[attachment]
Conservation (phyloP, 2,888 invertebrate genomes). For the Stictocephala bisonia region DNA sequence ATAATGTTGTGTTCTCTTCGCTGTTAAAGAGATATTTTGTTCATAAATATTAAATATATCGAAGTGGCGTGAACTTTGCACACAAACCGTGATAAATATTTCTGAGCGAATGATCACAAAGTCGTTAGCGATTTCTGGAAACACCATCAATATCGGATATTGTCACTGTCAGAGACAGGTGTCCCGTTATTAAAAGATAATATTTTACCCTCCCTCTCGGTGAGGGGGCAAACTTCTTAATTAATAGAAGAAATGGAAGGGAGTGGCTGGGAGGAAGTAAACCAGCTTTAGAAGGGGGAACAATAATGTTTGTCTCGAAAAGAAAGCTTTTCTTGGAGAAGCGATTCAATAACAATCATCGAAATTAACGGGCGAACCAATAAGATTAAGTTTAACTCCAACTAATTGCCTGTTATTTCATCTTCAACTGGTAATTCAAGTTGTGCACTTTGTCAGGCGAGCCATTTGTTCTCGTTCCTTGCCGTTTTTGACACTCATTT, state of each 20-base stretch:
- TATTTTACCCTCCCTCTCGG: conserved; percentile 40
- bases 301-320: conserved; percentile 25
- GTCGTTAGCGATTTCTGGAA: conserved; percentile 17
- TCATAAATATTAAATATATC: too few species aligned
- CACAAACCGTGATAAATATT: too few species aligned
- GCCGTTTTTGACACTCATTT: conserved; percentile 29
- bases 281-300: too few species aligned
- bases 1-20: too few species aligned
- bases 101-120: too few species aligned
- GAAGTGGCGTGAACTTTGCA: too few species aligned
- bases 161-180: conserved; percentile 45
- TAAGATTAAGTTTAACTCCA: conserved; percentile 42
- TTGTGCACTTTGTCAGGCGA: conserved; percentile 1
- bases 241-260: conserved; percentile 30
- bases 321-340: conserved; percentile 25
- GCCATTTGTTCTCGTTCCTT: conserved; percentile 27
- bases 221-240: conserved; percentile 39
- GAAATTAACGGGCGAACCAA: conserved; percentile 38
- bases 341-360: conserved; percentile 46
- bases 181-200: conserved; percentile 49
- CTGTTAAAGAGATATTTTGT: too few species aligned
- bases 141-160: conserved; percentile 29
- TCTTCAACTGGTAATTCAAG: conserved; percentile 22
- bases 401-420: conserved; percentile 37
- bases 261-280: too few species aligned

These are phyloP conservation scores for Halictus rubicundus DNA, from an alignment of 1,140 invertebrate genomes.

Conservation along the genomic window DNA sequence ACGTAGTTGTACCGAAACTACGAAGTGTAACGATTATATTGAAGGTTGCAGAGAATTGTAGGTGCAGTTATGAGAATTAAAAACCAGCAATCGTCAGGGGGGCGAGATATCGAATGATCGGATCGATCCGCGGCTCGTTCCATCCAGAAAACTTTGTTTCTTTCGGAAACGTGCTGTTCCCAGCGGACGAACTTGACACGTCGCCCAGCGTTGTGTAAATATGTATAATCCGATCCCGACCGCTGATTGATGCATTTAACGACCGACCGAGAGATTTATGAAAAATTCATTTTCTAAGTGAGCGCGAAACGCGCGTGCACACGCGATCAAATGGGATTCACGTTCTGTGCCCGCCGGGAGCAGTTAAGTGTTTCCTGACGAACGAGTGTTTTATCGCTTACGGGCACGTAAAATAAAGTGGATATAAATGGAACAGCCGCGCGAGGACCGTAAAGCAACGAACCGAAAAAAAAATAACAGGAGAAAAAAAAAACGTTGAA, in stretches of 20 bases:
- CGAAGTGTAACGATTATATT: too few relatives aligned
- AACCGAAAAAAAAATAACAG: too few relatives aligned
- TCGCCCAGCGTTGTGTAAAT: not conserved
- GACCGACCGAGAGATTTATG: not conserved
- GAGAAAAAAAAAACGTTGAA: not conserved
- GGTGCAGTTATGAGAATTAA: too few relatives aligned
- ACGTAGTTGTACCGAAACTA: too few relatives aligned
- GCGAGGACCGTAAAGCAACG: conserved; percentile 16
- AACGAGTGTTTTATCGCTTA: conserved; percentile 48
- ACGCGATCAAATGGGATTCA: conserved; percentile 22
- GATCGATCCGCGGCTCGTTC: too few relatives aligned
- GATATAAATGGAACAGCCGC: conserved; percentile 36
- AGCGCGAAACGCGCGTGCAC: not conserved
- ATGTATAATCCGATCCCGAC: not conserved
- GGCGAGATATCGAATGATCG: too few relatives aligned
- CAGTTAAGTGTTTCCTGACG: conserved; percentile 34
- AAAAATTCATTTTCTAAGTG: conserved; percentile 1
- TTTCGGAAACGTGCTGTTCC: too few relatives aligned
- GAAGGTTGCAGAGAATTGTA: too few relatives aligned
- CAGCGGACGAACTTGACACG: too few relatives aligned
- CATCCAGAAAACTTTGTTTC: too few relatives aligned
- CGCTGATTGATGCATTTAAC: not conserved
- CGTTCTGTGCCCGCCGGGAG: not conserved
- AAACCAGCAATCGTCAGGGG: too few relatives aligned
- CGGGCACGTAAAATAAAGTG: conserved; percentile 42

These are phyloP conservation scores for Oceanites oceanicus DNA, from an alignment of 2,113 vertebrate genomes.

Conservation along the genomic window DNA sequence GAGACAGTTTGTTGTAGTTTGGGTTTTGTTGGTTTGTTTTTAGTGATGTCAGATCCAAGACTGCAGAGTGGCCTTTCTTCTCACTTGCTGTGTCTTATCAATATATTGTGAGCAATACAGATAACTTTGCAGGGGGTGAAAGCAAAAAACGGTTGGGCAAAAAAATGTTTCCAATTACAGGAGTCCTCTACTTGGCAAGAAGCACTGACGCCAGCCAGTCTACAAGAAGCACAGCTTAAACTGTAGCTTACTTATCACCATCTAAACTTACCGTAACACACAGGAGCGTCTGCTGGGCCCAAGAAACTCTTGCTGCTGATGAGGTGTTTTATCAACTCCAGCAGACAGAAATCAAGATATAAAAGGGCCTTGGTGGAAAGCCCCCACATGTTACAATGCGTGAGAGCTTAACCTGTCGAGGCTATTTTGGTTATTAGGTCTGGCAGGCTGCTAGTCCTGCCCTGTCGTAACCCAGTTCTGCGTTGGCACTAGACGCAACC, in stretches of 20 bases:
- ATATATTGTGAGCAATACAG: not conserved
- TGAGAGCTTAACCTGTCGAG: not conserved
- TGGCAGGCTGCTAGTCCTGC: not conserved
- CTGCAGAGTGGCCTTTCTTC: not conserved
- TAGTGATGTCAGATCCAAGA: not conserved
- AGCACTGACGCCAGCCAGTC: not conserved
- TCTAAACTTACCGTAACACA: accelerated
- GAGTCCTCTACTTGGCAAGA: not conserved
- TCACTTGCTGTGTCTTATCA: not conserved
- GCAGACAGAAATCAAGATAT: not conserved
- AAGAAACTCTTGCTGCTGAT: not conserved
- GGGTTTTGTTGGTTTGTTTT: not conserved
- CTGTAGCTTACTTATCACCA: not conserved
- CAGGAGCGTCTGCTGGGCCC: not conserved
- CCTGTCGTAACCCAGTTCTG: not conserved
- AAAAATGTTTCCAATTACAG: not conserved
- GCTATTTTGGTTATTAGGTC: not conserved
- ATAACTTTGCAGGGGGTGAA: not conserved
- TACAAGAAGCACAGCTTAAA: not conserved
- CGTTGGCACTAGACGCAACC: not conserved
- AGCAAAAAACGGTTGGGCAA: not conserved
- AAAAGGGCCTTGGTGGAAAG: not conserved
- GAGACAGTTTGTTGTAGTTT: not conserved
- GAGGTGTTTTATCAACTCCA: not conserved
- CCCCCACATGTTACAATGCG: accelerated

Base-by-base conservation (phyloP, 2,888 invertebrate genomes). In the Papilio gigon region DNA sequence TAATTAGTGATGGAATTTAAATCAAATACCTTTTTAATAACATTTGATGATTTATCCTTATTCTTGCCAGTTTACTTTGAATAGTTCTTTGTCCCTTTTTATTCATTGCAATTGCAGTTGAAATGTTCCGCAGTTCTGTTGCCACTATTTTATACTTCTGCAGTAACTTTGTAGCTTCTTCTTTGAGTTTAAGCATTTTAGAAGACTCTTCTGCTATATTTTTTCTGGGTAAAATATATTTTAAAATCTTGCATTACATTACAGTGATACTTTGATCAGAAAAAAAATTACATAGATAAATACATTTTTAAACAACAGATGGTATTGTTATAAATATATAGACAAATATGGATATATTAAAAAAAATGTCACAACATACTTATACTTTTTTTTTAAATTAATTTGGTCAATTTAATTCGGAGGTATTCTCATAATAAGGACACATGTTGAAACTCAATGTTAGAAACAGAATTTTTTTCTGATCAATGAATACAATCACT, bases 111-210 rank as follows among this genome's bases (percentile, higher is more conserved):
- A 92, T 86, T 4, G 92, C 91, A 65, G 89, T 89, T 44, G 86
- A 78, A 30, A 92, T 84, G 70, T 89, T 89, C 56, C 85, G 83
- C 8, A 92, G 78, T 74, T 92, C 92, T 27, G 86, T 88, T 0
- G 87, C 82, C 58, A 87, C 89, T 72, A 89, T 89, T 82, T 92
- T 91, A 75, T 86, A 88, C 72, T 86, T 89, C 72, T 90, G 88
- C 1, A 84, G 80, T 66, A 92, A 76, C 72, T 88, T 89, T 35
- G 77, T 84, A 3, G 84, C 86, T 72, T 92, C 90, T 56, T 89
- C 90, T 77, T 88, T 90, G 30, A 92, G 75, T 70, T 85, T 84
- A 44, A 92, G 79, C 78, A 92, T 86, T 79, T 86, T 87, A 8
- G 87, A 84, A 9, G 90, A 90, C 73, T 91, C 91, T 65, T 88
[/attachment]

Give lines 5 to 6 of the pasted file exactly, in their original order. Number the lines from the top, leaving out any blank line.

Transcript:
- TCATAAATATTAAATATATC: too few species aligned
- CACAAACCGTGATAAATATT: too few species aligned